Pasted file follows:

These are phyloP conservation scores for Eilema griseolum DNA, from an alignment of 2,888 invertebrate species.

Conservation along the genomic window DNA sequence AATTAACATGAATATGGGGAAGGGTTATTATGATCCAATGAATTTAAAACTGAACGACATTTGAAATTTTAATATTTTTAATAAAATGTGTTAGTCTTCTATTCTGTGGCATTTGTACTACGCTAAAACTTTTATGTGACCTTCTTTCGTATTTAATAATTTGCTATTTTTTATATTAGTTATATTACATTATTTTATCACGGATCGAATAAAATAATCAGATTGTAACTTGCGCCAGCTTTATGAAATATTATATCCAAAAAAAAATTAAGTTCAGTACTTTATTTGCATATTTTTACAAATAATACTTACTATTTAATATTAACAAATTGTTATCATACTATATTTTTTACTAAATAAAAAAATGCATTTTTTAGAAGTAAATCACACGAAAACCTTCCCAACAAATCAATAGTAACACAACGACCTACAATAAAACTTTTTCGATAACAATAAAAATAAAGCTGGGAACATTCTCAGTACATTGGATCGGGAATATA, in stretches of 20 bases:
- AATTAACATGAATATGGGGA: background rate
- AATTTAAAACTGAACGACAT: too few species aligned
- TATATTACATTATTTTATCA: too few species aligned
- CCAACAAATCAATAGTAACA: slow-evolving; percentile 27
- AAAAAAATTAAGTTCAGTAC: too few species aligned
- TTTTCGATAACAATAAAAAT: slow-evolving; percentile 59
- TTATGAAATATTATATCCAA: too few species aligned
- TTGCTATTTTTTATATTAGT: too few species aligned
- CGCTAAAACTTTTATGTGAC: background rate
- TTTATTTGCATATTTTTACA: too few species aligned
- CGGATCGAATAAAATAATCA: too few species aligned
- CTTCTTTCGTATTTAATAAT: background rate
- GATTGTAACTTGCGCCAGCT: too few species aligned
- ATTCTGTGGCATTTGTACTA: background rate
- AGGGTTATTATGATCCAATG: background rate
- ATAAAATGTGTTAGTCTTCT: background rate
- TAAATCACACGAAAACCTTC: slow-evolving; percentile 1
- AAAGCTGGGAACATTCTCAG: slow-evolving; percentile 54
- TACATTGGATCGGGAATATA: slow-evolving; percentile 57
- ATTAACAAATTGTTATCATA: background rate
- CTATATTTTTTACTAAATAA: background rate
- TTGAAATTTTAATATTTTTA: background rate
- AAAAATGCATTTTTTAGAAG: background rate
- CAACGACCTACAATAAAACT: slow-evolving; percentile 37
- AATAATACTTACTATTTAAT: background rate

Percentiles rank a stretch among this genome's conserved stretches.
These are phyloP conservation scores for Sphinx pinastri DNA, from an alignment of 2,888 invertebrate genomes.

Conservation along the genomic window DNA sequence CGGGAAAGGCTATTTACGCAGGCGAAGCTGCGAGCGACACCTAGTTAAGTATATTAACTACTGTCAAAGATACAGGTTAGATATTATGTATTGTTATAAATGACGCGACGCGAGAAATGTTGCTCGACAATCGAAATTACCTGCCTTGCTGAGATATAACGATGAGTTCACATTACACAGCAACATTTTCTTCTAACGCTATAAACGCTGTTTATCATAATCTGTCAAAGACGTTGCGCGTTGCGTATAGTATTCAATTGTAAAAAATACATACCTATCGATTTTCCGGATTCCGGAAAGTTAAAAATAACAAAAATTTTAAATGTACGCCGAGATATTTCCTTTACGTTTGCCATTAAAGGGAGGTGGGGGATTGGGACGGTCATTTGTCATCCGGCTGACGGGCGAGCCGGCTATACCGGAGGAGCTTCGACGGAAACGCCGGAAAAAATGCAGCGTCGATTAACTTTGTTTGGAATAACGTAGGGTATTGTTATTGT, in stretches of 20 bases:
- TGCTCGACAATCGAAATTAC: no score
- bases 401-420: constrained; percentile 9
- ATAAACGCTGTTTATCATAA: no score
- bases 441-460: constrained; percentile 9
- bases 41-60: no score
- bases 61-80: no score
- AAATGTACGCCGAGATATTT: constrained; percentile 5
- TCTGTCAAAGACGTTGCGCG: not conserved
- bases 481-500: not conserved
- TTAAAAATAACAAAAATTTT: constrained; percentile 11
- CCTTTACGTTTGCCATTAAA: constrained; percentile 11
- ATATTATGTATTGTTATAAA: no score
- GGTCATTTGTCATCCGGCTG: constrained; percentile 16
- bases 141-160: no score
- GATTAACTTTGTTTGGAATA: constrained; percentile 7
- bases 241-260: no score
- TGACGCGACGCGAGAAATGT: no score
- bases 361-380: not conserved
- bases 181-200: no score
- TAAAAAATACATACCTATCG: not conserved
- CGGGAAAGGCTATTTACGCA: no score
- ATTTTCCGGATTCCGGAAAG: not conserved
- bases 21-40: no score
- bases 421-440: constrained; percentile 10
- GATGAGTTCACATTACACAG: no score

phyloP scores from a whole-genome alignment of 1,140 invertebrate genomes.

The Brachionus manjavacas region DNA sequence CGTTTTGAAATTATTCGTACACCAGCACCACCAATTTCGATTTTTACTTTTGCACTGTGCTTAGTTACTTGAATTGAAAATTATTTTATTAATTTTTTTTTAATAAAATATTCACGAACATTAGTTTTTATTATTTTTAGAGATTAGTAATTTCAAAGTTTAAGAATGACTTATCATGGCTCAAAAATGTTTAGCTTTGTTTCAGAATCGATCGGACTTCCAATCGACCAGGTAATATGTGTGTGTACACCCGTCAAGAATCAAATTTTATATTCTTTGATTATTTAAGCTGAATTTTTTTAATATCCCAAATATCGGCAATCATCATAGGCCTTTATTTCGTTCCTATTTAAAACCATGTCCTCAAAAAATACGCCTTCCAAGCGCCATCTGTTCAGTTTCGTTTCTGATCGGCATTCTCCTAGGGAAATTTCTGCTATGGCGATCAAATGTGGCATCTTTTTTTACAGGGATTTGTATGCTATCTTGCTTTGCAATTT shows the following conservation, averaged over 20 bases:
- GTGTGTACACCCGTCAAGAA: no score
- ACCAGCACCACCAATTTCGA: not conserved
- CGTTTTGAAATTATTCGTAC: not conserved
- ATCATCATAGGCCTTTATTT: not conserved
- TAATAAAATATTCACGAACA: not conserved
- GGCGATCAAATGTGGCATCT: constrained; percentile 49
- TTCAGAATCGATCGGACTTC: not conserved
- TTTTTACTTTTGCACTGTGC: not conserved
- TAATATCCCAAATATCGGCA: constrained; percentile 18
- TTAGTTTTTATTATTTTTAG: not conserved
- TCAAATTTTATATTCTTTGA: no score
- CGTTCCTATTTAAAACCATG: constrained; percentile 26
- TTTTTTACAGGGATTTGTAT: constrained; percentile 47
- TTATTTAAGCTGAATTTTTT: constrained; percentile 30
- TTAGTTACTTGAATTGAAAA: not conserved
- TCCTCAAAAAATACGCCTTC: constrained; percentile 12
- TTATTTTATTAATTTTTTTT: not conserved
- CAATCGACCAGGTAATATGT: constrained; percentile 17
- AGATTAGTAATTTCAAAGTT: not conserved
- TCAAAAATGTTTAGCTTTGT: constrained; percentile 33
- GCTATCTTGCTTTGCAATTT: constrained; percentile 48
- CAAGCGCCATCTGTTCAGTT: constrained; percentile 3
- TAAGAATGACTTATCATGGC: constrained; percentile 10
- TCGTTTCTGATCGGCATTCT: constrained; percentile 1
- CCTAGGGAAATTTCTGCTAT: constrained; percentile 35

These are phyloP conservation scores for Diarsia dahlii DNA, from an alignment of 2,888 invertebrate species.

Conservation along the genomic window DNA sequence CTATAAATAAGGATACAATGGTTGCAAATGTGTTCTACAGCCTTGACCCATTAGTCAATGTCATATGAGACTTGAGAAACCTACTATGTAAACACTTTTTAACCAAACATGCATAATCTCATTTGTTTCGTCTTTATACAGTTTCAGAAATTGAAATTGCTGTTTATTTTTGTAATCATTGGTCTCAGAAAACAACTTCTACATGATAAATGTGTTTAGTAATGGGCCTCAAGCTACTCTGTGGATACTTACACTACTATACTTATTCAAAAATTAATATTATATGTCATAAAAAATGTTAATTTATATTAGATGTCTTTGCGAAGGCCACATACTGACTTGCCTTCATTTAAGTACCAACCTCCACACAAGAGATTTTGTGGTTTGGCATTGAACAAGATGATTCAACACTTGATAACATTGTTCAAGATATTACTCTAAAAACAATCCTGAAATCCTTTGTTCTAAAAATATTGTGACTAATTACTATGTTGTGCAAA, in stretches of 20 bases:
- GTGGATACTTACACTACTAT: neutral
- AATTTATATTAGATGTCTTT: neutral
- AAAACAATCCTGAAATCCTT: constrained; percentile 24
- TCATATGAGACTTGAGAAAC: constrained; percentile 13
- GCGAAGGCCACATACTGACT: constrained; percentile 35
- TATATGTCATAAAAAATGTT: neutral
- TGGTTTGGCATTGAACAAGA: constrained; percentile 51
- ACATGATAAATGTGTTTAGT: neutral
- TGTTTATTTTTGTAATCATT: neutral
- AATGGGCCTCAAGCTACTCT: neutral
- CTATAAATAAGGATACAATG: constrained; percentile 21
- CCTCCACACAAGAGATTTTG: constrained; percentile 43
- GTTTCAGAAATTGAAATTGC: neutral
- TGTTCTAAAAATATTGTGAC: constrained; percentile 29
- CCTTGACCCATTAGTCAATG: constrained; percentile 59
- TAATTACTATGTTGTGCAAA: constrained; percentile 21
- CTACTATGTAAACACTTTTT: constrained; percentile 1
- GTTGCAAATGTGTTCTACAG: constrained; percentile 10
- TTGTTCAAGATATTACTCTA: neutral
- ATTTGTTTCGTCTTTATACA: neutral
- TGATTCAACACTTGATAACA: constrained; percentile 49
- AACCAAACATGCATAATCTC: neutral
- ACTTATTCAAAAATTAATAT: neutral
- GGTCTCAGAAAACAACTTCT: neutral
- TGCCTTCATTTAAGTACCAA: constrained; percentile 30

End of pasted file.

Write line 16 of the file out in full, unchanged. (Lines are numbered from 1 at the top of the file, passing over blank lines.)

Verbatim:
- ATTCTGTGGCATTTGTACTA: background rate